U.S. flag

An official website of the United States government, Department of Justice.

NCJRS Virtual Library

The Virtual Library houses over 235,000 criminal justice resources, including all known OJP works.
Click here to search the NCJRS Virtual Library

Mass Amnesty - The East German Answer to Prison Overcrowding

NCJ Number
American Journal of Criminal Law Volume: 11 Issue: 3 Dated: (November 1983) Pages: 369-385
J C Palenberg
Date Published
17 pages
This article explores the motivations behind East Germany's grant of mass amnesty to prison inmates and analyzes whether lessons relevant to the American prison overcrowding crisis can be drawn from East Germany's experience.
In 1979, East Germany freed three out of every four convicts in the country to celebrate the Republic's 30th anniversary. Other amnesties have occurred in East Germany's past. Repeated amnesties have a corrosive effect on the criminal justice system. Amnesties permit the state to assume the role of the firm but sparing parent, exhibit a show of strength by the regime, save money, and reduce prison overcrowding. A West German scholar suggests that because East Germany jails offenders at a comparatively high rate, it must discharge them periodically in order to continue operating. Other theorists suggest that the amnesties represent an attempt to gain international support or to rid the prison system of public order offenders who are sentenced more severely than in the West. A combination of these theories probably serves as the answer to the amnesty puzzle. Evidence suggests that the East German public's response to these amnesties has not been enthusiastic. A similar mass amnesty in the United States would also meet with resistance, although amnesties have been granted in the past. The East German solution to prison overcrowding is inapplicable to the United States because the East Germans can more readily keep released prisoners under surveillance, they will meet less popular resistance, they have a tradition of mass amnesties, they release inmates who would make up a comparatively small proportion of the U.S. prison population, and they can expect their prisoners to be under less pressure to return to crime. Ninety-seven footnotes are supplied.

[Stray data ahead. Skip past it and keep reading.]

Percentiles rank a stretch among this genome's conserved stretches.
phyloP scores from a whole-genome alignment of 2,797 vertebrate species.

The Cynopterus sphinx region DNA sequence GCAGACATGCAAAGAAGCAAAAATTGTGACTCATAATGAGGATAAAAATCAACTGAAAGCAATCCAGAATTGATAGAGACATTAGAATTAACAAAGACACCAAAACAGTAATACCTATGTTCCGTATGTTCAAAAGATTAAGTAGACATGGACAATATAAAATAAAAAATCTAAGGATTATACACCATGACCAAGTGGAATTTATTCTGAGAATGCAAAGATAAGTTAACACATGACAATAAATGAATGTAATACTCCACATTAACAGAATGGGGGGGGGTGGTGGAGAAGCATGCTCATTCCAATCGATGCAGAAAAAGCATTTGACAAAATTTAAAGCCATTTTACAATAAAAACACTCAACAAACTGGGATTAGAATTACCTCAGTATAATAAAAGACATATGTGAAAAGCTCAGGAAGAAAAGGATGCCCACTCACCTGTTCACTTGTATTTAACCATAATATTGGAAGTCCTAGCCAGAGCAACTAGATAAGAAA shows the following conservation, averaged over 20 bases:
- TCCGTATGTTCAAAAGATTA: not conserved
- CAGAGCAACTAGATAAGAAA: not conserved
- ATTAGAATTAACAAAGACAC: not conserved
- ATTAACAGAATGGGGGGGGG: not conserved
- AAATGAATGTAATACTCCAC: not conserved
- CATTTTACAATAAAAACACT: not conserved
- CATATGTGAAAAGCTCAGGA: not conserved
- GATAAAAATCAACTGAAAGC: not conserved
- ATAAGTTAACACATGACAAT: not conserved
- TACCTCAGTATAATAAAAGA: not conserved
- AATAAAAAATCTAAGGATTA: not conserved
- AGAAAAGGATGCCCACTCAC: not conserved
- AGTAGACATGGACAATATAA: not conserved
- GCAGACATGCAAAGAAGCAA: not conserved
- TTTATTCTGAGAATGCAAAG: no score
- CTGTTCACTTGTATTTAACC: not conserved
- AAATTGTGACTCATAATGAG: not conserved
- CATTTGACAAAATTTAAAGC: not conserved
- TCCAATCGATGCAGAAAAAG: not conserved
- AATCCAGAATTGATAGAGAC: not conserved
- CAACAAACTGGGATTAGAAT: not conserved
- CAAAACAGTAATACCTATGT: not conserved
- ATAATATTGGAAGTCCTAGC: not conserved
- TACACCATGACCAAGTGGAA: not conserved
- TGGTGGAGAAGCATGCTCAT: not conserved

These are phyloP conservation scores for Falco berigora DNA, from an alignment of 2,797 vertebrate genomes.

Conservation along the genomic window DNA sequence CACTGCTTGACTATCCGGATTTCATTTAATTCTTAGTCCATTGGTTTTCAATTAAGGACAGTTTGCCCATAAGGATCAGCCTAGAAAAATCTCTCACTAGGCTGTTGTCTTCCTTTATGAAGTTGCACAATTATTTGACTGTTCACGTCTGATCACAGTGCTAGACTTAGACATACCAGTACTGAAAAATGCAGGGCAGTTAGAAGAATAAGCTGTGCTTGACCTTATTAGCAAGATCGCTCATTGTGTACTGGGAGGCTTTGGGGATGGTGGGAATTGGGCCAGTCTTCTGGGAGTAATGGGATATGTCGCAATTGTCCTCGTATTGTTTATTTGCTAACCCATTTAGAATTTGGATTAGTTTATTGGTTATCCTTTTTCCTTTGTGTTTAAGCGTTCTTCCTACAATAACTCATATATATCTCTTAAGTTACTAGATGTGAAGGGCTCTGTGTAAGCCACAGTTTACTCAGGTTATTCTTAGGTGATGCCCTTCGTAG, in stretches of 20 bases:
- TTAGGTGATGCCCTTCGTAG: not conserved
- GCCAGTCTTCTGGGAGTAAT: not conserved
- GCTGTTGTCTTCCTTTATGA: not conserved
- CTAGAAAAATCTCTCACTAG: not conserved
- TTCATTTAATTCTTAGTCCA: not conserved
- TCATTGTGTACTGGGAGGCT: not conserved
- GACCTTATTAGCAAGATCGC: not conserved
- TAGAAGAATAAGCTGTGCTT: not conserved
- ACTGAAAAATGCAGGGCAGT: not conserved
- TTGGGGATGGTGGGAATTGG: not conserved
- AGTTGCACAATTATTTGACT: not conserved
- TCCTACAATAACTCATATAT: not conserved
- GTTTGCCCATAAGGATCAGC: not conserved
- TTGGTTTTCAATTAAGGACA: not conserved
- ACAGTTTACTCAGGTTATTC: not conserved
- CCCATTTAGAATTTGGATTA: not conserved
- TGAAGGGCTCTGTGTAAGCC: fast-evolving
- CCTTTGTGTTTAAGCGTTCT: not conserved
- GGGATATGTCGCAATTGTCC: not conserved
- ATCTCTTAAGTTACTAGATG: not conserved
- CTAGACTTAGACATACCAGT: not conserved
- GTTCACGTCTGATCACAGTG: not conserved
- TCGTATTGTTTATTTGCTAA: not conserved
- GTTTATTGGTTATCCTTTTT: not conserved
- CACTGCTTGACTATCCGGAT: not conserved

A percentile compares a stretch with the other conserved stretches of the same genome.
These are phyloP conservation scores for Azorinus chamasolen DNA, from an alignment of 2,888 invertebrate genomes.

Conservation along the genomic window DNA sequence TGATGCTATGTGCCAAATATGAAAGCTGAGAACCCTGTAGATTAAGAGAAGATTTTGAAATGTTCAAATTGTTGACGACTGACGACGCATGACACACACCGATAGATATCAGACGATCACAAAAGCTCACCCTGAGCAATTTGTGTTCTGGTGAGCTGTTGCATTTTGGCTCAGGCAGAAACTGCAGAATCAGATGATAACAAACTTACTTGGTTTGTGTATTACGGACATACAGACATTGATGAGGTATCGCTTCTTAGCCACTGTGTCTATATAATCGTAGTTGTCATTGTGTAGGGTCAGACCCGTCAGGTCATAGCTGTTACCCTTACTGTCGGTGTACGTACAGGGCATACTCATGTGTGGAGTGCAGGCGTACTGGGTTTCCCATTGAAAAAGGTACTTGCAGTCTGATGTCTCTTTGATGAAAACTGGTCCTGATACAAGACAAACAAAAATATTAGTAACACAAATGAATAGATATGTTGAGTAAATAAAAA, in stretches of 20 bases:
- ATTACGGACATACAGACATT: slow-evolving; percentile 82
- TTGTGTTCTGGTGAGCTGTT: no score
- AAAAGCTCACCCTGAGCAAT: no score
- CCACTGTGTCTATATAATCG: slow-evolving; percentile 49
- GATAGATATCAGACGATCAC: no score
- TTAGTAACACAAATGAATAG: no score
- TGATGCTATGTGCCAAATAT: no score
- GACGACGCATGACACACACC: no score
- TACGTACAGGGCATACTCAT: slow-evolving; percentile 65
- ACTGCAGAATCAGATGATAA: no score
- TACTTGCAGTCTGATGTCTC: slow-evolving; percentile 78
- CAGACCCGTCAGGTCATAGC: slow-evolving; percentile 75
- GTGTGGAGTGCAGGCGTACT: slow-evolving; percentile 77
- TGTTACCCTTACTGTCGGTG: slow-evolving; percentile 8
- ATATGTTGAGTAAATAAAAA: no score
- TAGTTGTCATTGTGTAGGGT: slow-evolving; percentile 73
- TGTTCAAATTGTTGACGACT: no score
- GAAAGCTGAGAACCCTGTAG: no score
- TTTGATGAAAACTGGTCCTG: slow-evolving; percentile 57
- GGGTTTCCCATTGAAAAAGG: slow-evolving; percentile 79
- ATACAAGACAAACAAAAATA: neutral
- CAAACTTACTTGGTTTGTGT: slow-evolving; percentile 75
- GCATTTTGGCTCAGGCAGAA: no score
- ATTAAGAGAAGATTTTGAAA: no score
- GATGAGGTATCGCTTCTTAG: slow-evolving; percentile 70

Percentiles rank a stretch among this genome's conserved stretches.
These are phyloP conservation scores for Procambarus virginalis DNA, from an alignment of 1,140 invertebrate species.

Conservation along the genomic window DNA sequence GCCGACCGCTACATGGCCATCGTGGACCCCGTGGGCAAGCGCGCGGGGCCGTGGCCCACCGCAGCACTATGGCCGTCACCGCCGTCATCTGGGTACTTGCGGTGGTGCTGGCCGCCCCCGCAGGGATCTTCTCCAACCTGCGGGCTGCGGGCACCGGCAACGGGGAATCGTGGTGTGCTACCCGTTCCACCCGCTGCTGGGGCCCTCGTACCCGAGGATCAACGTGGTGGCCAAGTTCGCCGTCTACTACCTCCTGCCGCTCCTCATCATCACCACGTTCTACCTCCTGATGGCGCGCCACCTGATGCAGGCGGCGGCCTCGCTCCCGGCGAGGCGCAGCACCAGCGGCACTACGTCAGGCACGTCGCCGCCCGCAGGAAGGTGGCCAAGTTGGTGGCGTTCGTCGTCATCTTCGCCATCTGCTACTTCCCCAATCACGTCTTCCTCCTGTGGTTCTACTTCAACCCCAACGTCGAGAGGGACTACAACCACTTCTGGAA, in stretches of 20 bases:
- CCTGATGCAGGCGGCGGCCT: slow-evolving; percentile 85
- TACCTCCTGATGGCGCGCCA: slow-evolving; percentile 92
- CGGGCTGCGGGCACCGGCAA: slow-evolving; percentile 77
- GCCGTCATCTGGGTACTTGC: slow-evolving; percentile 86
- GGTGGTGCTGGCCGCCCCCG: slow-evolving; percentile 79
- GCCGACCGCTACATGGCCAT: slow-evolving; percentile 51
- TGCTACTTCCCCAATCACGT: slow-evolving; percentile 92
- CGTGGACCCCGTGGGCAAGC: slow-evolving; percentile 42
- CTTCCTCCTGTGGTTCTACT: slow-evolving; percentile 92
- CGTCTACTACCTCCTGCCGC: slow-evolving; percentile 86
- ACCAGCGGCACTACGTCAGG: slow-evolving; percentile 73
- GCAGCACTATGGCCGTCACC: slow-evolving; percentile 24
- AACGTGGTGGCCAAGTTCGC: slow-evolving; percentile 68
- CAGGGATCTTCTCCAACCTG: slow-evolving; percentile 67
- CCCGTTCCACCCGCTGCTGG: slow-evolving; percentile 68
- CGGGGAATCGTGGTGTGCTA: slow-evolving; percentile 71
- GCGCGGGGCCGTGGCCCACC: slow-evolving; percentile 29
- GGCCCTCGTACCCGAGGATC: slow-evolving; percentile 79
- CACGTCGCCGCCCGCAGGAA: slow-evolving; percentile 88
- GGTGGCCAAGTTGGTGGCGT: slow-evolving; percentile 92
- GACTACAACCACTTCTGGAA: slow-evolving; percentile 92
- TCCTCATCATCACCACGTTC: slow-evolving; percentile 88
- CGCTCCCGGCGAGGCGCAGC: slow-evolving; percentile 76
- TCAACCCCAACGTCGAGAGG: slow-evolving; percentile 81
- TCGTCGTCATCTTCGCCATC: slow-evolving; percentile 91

No download available